On Tuesday, the U.S. Senate passed a bill requiring the federal government and states to recognize as valid same-sex marriages legally performed in states without existing prohibitions on the practice.
The Senate ultimately passed the bill by a margin of 61-36, with 12 Republicans voting with Democrats to approve the bill. Democratic Sen. Cory Booker (N.J.) provided the 60th vote to defeat the threat of a filibuster.
Democratic Sen. Raphael Warnock (Ga.), who is campaigning for re-election ahead of a Dec. 6 runoff election, was not present. Republican Sens. Pat Toomey (Pa.) and Ben Sasse (Neb.), both opponents of same-sex marriage, were also absent.
Currently, same-sex marriage is legal in all 50 states, due to the U.S. Supreme Court’s decision in the 2015 Obergefell v. Hodges case, which struck down all existing state-level bans on same-sex nuptials as unconstitutional.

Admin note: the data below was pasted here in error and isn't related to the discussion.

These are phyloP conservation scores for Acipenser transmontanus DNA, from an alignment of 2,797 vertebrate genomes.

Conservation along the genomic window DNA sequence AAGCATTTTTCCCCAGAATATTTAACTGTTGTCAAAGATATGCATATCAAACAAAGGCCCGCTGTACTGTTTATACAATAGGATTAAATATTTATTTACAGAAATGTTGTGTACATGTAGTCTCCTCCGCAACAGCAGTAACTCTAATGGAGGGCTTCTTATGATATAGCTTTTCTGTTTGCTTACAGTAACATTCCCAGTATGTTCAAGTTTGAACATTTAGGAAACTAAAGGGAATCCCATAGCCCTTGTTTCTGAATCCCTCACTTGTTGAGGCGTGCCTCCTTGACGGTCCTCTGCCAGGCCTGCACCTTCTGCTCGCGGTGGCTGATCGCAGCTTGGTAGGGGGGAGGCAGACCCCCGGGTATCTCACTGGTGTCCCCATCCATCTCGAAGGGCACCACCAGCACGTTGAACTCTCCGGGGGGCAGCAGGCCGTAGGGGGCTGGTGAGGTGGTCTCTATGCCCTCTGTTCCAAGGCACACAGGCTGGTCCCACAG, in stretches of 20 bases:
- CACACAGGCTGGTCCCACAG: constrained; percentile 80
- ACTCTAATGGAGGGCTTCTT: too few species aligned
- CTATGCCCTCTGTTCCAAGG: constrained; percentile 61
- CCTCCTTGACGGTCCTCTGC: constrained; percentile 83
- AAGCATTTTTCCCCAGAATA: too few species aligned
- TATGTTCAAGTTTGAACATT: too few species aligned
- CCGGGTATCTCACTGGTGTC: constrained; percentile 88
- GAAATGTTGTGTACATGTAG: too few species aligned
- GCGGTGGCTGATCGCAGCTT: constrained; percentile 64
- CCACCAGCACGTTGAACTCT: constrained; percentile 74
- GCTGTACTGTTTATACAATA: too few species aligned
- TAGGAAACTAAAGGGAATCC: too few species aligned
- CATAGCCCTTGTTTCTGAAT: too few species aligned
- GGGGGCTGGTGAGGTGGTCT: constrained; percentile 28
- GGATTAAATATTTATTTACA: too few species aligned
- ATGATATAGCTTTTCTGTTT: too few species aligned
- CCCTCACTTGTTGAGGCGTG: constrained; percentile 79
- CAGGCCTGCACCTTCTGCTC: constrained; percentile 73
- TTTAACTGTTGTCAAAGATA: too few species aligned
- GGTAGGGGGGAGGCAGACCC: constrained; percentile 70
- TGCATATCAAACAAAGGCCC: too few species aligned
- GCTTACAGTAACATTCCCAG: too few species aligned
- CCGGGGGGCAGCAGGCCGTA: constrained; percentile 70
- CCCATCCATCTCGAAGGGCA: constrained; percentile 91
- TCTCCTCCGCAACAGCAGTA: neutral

But after the Supreme Court reversed its own precedent in a recent case involving abortion rights — thereby returning the issue to individual states to decide — supporters of same-sex marriage feared that the court, which is stacked 6-3 in favor of Republican-appointed judges, might behave similarly and reverse the Obergefell decision.
Such a decision would revive bans in the 35 states that either have constitutional amendments or statutes, or both, banning same-sex marriage. To protect against such a possibility, supporters urged lawmakers to affirmatively repeal the 1996 Defense of Marriage Act and require both the federal government and various states with bans on the books to recognize same-sex marriages performed in states without prohibitions.
The resulting legislation, the Respect for Marriage Act, passed the House with bipartisan support in July, winning the backing of 47 House Republicans. The bill then went to the U.S. Senate, where it encountered a roadblock in the form of Senate Republicans concerned about protections for religious entities and religiously-affiliated nonprofits.
Supporters of same-sex marriages also added protections for interracial marriages to the bill, based primarily on the fact that, like same-sex marriages, bans on interracial marriage — which had were struck down as unconstitutional by the Supreme Court in the 1967 Loving v. Virginia case — remain on the books in some states.